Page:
‘It is baffling to me that such a large, iconic and charismatic African species has been understudied for so long’
Giraffes are as socially complex as elephants and their collective organisation is far more advanced than was previously understood, a new study has revealed.
Researchers from the University of Bristol examined interactions in the African species and found that they stay alive long after being able to reproduce to care for their young.
Previously it was understood that giraffes had weak relationships and fewer bonds with other giraffes. In the last 10 years, it was found that living in close proximity to human settlements disturbs giraffe social networks.
Researchers found that giraffes can spend a third of their lives “post-menopause”, which is highly comparable to other species with highly complex social structures.
Elephants for example spend just under a quarter of their lives (23%) of their lives in a post-reproductive state.
The reason why may be the ‘grandmother hypothesis’, which says that human females – and other mammals – survive well past their reproductive prime because of the benefits post-menopausal women offer to their grandchildren.
Zoe Muller, of Bristol’s School of Biological Sciences, said: “It is baffling to me that such a large, iconic and charismatic African species has been understudied for so long.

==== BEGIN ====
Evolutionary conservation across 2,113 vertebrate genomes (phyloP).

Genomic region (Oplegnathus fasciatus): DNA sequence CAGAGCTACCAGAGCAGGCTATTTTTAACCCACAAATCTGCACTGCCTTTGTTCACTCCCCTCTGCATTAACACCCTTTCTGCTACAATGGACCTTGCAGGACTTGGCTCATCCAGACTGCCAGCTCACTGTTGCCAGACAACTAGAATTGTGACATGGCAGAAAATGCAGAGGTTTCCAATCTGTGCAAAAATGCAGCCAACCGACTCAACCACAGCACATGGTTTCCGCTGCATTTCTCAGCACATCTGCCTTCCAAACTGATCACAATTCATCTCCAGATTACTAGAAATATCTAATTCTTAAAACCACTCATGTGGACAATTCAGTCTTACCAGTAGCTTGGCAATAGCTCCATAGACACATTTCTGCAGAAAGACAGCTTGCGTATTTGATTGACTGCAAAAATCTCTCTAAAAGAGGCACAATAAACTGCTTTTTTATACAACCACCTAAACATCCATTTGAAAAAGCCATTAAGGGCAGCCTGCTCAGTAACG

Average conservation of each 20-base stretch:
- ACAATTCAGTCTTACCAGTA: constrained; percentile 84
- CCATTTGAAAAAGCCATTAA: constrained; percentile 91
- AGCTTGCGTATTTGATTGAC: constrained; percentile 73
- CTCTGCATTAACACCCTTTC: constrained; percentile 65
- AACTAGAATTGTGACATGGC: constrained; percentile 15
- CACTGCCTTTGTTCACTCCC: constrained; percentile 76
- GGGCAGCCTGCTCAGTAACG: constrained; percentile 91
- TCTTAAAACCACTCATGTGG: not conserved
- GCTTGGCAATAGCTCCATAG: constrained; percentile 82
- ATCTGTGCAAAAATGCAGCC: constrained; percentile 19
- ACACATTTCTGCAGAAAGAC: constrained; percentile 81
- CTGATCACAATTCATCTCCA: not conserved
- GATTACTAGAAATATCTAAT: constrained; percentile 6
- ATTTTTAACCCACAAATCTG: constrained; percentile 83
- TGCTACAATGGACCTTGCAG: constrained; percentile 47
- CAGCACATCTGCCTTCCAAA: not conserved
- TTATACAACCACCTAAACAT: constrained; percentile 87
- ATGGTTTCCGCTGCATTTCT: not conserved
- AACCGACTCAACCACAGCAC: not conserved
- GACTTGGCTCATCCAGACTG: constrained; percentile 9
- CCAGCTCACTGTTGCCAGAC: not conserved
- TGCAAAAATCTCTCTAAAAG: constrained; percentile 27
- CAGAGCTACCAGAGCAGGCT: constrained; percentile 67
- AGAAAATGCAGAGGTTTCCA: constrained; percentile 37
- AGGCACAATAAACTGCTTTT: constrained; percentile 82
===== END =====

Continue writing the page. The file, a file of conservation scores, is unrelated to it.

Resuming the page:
“This paper collates all the evidence to suggest that giraffes are actually a highly complex social species, with intricate and high-functioning social systems, potentially comparable to elephants, cetaceans and chimpanzees.
“I hope that this study draws a line in the sand, from which point forwards, giraffes will be regarded as intelligent, group-living mammals which have evolved highly successful and complex societies, which have facilitated their survival in tough, predator-filled ecosystems.”
Ms Muller has suggested a number of areas for future research, such as the need to understand the role that older, post-reproductive adults play in society and what fitness benefits they bring for group survival.
She added: “Recognising that giraffes have a complex cooperative social system and live in matrilineal societies will further our understanding of their behavioural ecology and conservation needs.
“Conservation measures will be more successful if we have an accurate understanding of the species’ behavioural ecology.
“If we view giraffes as a highly socially complex species, this also raises their ‘status’ towards being a more complex and intelligent mammal that is increasingly worthy of protection.”
The paper was published in the journal Mammal Review.
Additional reporting by SWNS